The European Union believes the worldwide market for robotics will grow from US$30 billion ( euro 22 billion) this year to $83 billion ( euro 60 billion) by 2020. The Commission wants Europe to have a leading role developing new robotic products and technologies.
The European Union believes the worldwide market for robotics will grow from US$30 billion (€22 billion) this year to $83 billion (€60 billion) by 2020. The Commission wants Europe to have a leading role developing new robotic products and technologies.
To address European needs and with the goal of driving new developments in the robotics market, the European Commission, together with industry and research leaders, has announced the new Partnership for Robotics in Europe, code named Sparc, together with a six-year investment of $3.9 billion (€2.8 billion). The deal aims to out-invest the United States, Japan, and South Korea in developing all things robotic.
Speaking at the 6th International Trade Fair for Automation and Mechatronics in Munich, Germany, Neelie Kroes, vice president of the European Commission for Digital Agenda said:
Europe needs to be a producer and not merely a consumer of robots. Robots do much more than replace humans -- they often do things humans can't or won't do, and that improves everything from our quality of life to our safety. Integrating robots into European industry helps us create and keep jobs in Europe.
One of the main challenges is to change public perception about robots. Today 70% of EU citizens believe that robots steal people's jobs. While the reality is that the industry currently supports 3.6 jobs for every industrial robot in use, the Commission expects the robotics market to help create 2 million jobs over the next eight years.
The biggest threat to European and American manufacturers is competition from low-wage labor in Asia and other developing regions. The only way for the West to safeguard its manufacturing facilities and bring some production back is by using automation.
The Sparc initiative goes beyond industrial use. The EU wants to tap into markets such as minimal invasive surgery, autonomous vehicles, home care robots for the elderly, agriculture, security, and entertainment.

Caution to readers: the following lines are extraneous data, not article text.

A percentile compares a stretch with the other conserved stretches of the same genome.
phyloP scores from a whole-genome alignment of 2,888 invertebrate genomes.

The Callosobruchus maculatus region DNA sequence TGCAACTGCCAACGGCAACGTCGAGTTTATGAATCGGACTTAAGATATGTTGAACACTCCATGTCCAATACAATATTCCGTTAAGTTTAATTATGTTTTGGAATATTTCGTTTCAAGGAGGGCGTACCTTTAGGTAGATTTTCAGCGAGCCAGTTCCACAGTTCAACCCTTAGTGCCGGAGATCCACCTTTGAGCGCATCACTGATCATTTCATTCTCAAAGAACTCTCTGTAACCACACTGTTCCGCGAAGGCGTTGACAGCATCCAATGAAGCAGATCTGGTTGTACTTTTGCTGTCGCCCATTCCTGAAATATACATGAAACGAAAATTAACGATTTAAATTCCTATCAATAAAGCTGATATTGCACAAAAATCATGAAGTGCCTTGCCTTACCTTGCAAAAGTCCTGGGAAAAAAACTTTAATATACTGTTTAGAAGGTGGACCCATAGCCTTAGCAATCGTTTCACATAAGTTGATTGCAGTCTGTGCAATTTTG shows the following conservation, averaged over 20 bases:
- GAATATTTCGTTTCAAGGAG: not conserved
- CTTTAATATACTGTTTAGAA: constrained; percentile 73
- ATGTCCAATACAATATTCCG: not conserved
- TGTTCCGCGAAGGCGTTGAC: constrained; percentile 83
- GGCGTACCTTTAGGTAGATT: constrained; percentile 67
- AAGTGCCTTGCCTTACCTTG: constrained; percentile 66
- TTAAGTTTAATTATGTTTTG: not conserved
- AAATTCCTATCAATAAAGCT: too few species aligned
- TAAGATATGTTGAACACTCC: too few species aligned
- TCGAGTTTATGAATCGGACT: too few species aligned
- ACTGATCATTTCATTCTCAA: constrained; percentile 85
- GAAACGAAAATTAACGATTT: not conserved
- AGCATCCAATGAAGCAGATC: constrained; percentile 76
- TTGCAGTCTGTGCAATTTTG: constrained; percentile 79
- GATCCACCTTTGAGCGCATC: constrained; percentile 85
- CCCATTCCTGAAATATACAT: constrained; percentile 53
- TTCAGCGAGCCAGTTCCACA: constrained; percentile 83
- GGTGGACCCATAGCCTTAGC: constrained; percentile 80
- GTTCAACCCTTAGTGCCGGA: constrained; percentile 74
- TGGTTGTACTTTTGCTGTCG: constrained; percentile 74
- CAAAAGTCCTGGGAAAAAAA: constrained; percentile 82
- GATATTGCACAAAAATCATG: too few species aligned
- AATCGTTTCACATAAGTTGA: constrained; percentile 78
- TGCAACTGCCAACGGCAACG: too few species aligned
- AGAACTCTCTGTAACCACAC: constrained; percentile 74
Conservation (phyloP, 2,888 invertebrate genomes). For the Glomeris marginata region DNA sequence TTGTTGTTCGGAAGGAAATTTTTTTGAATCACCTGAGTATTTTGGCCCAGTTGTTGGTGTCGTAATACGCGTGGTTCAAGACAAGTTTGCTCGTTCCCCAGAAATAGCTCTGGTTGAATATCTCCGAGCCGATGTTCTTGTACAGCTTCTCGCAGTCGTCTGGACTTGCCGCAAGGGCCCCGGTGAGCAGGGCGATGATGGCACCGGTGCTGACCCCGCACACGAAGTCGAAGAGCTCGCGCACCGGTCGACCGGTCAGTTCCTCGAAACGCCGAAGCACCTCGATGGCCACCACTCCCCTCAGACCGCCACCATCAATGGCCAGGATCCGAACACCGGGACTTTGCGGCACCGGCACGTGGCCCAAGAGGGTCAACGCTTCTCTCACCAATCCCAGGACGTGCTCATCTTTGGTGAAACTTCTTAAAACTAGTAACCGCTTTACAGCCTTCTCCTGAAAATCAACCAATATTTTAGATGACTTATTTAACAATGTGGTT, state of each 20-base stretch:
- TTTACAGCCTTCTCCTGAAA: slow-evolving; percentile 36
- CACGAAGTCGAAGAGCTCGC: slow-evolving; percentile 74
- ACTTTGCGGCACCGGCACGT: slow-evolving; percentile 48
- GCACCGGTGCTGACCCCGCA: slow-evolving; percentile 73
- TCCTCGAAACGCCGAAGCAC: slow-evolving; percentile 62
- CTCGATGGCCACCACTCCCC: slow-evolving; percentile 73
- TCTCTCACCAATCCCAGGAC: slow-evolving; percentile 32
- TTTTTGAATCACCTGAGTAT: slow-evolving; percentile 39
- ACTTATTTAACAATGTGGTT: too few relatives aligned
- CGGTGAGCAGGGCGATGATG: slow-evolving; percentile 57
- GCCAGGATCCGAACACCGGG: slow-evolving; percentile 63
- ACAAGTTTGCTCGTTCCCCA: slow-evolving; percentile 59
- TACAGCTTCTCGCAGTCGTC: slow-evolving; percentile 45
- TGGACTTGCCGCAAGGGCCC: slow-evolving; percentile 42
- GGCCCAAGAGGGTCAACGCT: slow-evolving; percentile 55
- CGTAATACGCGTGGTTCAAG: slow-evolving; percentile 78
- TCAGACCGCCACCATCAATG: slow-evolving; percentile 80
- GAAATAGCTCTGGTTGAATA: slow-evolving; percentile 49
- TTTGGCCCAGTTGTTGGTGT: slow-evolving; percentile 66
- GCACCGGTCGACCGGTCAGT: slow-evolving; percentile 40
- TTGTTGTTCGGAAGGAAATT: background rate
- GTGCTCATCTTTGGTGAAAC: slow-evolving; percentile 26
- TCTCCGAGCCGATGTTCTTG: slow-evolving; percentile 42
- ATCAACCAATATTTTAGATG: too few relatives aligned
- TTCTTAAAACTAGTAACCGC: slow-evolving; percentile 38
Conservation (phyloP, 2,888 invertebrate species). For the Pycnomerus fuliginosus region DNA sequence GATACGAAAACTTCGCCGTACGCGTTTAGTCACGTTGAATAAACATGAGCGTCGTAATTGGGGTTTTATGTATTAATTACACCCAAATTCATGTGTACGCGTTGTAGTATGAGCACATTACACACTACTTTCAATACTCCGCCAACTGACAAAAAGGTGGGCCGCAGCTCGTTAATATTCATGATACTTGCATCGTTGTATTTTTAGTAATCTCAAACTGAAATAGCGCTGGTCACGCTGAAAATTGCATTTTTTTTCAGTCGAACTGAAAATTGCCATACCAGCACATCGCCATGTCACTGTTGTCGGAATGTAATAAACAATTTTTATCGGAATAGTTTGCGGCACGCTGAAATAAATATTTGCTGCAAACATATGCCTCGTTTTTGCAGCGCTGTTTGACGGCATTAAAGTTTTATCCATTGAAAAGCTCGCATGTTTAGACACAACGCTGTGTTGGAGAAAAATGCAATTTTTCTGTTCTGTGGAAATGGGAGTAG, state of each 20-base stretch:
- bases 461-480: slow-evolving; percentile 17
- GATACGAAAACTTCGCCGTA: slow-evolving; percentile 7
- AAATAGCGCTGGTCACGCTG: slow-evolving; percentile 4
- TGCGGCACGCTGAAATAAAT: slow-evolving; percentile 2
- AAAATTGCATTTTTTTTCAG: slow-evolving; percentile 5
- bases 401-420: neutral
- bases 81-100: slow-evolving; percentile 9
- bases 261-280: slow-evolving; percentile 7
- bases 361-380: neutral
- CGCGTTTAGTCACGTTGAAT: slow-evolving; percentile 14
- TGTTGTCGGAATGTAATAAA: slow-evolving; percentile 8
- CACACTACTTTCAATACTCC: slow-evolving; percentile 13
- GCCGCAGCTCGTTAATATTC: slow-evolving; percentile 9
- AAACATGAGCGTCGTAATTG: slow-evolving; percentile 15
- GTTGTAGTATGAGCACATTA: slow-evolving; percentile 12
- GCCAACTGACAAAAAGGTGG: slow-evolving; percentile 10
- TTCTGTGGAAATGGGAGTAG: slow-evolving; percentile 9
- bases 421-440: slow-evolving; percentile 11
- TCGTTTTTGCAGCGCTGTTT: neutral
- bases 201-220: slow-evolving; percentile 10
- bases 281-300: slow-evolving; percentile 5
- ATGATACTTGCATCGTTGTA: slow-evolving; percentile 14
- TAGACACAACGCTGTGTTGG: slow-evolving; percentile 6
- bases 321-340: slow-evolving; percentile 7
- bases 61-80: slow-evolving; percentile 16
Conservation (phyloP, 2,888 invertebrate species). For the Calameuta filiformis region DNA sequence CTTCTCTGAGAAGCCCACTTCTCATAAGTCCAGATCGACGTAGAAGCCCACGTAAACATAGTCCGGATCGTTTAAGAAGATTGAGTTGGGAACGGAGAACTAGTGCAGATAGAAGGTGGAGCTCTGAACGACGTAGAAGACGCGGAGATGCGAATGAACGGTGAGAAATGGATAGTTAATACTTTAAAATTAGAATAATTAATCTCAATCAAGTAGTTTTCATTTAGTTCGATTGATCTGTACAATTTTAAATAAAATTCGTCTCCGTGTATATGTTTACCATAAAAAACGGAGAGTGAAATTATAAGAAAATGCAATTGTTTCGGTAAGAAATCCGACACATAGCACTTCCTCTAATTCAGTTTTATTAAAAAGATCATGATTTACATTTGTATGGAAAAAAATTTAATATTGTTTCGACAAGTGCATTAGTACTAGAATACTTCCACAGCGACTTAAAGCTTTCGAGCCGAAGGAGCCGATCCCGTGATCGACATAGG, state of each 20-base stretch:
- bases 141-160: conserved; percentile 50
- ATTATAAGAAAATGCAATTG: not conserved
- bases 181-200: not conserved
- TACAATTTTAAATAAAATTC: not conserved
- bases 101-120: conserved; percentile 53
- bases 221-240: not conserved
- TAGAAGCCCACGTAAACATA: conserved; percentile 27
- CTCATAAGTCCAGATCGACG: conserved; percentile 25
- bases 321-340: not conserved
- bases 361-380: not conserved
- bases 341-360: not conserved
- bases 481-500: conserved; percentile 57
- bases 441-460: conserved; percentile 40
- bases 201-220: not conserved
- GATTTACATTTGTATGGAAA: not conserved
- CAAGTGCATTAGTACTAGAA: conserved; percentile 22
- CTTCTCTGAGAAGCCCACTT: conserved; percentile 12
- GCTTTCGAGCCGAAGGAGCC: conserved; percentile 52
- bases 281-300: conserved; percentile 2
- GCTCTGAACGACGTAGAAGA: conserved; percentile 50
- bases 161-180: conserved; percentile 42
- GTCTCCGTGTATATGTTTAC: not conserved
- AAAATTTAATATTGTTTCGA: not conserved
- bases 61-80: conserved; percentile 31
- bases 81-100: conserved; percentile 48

The EU has already committed €700 million for robotics research in our next funding programme. And the industry has agreed to match that, three-to-one, with over 200 members expected, together employing over 12,000 researchers and developers. That would make it the largest civilian robotics research and development program in the world -- something which will, altogether, create 75,000 new qualified jobs in service robotics and 140,000 new jobs in wider service industries and [give] a boost of €80 billion to GDP.
The Sparc initiative will provide funding to projects with multiple players, where industry, research centers, universities, and SMEs can work together. European organizations can team up with countries that are members of the EU Framework Programme for Research and Innovation Horizon 2020, such as Israel, which has long experience in robotics research.
President of euRobotics Bernd Liepert said: "SPARC will ensure the competitiveness of European robotics industries. Robot-based automation solutions are essential to overcome today’s most pressing societal challenges -- from demographic change to mobility to sustainable production."
— Pablo Valerio is a freelance blogger who writes about mobile and telecom issues for EE Times. He lives and works in Barcelona.